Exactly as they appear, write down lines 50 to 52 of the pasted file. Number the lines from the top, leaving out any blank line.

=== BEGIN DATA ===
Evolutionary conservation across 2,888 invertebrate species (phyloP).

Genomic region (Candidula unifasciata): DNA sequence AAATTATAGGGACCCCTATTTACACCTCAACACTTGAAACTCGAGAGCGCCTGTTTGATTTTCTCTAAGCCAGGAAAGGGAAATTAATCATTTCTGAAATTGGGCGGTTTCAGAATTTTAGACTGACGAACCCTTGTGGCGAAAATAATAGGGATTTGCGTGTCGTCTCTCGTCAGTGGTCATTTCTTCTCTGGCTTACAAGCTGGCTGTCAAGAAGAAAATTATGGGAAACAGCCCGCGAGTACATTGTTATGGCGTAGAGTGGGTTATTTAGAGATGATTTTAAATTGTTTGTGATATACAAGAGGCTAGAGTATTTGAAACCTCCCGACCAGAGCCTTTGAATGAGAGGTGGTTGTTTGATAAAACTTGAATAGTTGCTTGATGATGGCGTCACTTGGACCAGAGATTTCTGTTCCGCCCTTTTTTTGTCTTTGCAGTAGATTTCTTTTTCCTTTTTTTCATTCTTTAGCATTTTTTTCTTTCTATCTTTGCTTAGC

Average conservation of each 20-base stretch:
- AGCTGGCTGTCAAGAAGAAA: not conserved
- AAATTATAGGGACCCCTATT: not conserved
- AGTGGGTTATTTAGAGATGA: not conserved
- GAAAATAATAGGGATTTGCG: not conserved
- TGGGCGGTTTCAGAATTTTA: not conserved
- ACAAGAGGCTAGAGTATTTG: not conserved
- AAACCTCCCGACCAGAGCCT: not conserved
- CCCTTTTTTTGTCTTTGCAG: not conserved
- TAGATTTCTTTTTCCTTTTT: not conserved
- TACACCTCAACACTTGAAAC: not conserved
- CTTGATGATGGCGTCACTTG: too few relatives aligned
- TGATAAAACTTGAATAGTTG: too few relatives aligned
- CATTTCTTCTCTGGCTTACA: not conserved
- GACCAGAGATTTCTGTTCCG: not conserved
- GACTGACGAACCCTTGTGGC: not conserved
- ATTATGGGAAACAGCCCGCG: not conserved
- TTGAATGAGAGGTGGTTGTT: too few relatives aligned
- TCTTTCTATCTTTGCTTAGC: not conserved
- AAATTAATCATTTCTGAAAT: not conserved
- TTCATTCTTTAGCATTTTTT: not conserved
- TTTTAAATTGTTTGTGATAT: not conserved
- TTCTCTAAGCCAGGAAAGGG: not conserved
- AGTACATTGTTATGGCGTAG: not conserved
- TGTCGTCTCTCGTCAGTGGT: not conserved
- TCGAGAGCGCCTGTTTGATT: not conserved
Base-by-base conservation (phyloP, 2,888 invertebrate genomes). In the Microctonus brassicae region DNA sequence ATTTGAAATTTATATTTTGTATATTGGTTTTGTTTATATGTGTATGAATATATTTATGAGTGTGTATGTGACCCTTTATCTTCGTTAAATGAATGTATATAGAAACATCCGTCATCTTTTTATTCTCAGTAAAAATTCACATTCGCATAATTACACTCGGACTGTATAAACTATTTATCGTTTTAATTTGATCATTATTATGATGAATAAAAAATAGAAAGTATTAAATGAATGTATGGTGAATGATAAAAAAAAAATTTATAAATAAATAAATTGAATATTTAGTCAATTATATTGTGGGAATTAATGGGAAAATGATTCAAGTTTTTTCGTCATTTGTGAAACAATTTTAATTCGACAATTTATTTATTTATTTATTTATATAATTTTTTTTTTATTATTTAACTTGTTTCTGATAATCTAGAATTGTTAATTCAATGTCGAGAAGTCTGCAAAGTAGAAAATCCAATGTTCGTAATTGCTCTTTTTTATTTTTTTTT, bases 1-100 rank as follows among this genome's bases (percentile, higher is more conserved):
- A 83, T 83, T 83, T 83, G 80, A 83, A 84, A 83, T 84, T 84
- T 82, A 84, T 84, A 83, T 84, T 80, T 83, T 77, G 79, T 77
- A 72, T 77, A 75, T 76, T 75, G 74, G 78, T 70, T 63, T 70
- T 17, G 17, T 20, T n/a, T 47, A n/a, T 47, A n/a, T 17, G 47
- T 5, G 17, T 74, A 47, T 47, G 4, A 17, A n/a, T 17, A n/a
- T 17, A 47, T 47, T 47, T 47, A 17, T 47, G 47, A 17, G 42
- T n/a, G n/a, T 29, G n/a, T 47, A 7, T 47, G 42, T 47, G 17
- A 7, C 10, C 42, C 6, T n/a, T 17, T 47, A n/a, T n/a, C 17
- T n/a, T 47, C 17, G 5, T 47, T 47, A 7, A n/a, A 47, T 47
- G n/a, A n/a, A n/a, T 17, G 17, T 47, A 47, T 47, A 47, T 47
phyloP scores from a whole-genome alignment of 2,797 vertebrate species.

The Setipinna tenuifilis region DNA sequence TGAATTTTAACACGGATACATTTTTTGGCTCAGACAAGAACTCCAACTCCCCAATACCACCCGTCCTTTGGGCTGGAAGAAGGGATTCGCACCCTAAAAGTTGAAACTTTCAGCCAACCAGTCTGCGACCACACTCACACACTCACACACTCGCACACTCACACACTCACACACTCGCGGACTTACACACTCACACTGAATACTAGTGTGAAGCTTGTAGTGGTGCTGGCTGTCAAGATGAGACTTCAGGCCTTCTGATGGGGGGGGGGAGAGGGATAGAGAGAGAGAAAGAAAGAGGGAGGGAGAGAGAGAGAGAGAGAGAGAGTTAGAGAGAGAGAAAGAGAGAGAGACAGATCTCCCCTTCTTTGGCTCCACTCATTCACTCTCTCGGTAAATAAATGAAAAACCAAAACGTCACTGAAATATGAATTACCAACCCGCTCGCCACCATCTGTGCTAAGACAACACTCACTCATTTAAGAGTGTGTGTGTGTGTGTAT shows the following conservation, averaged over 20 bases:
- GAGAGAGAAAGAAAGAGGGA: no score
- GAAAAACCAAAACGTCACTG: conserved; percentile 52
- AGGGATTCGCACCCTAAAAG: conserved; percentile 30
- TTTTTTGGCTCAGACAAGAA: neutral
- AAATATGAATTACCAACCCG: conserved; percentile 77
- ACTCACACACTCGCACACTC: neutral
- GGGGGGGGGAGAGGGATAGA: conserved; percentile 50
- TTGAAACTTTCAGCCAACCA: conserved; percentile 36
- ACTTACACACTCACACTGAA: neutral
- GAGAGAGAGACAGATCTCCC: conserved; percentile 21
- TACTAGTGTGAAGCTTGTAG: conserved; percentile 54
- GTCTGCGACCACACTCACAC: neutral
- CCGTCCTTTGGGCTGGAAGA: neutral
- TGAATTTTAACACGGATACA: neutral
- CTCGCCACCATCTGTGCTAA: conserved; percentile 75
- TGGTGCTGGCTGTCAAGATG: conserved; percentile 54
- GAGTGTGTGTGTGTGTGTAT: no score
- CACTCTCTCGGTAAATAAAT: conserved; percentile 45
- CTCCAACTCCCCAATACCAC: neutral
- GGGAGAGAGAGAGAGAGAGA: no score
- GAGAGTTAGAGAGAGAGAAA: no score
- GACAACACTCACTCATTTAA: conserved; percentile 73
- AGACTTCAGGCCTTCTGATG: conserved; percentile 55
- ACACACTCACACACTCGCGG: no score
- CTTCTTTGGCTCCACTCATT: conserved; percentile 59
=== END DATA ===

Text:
- ACTTACACACTCACACTGAA: neutral
- GAGAGAGAGACAGATCTCCC: conserved; percentile 21
- TACTAGTGTGAAGCTTGTAG: conserved; percentile 54